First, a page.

Powerful music: media, culture and the ‘Third-way’ in New Zealand. A grounded theory analysis of Kiwi FM
The New Zealand radio market is one of the most deregulated in the world. There are no limits on ownership, very few constraints on content and no quotas for local content. New Zealand’s radio environment reflects the strong neo-liberal principles that underpin the open, market-driven New Zealand economy. Political promises and public discussions about the creation of a nationwide commercial-free public radio service for young people had faltered against these principles in the early to mid-2000s with strong opposition from incumbent commercial radio interests decrying government interference in their commercial rights. It was in to this environment in 2005 that one half of the foreign-owned radio broadcasting duopoly introduced a radio network into the three main cities that played only New Zealand music – Kiwi FM. Within a year the network had failed to attract sufficient listeners and advertisers to stay on-air and was nearing closure. At this point the Labour government of the day stepped in to save the struggling network by giving it access to temporary free frequencies and funding to make programmes featuring New Zealand music. This was an extraordinary situation in that commercial radio in New Zealand is notable for its focus on producing only programming that will create significant profits for shareholders, rather than public service-type programming benefiting national arts and culture. It was also extraordinary in that the government had intervened to support a commercial company to ensure a failed radio network would survive.
This dissertation explores why and how this happened through a grounded theory analysis of the significant amount of official documentation this situation generated, through interviews with key players and other contemporaneous material such as media interviews, blogs and newspaper articles about Kiwi FM. What emerges from this data is evidence of a ‘third-way’ agenda operating in this situation – New Zealand’s version of the then Prime Minister of the United Kingdom, Tony Blair’s ‘Cool Britannia’ appeal to voters in what amounted to public-private partnerships in the cultural sectors of the economy. This ‘third-way’ promise to revitalise a shared sense of nationhood while delivering economic growth through improving the creative industry’s capacity to output marketable culture was echoed in New Zealand. The story of how multinational media company CanWest (owners of Kiwi FM) came to be a partner with the Labour government in promoting New Zealand music demonstrates some of the key issues inherent in this approach.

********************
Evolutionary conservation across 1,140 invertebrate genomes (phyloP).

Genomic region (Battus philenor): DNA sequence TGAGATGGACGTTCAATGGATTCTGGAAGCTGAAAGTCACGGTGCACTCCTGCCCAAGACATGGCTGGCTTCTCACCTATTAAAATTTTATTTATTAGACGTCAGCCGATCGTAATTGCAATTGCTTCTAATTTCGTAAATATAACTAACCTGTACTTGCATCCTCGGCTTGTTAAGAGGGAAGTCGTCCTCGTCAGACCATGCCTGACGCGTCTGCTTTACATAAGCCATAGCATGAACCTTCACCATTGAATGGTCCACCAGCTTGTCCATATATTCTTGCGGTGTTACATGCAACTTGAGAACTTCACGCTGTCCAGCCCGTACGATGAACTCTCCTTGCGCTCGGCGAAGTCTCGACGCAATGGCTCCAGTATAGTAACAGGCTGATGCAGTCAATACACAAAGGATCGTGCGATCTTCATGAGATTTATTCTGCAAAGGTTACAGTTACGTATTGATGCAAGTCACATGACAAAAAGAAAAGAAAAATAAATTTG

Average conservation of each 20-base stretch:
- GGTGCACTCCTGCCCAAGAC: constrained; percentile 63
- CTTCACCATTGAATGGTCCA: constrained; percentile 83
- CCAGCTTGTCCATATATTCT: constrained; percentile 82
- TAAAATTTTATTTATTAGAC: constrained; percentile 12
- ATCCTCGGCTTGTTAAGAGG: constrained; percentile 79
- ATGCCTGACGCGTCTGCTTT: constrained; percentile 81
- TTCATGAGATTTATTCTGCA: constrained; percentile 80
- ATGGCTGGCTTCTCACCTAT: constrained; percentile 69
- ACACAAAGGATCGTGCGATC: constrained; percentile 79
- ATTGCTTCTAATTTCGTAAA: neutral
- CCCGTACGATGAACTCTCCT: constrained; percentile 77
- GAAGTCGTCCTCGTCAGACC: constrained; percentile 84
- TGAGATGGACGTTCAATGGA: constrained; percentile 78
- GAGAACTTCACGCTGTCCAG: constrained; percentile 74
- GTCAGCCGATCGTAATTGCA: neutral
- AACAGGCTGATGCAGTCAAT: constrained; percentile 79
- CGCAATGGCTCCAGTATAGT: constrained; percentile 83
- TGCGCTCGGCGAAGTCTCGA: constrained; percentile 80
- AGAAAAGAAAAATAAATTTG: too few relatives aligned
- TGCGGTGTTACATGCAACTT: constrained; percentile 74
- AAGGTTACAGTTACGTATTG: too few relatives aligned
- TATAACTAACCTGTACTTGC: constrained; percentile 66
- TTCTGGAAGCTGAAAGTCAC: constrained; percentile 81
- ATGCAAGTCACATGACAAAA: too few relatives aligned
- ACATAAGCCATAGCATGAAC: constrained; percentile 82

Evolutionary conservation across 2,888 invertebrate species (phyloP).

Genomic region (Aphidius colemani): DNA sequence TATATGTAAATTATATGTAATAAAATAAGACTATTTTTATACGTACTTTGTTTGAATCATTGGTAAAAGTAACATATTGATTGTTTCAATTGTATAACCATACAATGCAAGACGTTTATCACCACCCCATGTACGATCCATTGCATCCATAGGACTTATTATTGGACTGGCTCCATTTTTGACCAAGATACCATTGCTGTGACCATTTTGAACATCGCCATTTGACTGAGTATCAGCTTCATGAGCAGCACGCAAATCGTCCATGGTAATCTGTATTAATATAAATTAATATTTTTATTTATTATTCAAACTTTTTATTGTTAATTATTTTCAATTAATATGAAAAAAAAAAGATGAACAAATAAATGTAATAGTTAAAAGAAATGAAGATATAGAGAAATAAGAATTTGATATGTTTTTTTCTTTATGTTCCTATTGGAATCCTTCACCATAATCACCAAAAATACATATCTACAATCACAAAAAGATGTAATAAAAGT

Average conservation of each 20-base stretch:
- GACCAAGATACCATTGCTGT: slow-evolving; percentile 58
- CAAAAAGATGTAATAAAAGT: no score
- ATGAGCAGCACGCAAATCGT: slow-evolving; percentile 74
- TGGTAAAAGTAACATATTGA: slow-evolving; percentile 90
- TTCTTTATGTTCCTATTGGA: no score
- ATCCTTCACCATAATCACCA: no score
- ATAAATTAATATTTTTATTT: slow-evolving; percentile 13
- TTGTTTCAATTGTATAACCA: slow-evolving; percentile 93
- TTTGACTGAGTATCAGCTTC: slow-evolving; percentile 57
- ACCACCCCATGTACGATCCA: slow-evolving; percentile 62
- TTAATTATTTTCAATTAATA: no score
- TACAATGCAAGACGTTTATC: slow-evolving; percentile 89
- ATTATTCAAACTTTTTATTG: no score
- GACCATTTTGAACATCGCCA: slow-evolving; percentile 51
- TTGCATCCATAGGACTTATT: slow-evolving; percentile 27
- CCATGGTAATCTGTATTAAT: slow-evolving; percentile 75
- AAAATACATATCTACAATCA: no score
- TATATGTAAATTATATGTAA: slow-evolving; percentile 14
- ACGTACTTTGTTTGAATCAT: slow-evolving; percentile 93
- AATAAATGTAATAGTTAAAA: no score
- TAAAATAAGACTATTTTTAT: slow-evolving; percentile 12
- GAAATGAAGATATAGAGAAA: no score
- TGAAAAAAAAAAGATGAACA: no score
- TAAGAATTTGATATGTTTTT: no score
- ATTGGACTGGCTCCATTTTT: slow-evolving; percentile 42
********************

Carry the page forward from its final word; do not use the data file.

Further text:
Importantly, these partnerships rely on personal connections and relationships as well as the growing interconnections and shifting power differentials created between governments and officials, businesses and the media. The Kiwi FM story shows that while partnering with businesses in order to achieve cultural-economic goals such as promoting and monetising a national music culture may seem logical and low-risk, business necessarily has a longer view beyond the election cycle, and will join into and construct these partnerships in order to gain commercial advantages first and foremost.
This dissertation offers critical new insights into the policy making processes, the commercial decisions and the cultural arguments that were behind the experiment that was Kiwi FM. Ultimately, I argue that substantial deregulation of the media should be carefully considered, as belated attempts to influence the market to achieve government policy goals are unlikely to succeed in a highly commercial media environment driven by competitive pressures and empowered by significant potential influence over the electorate.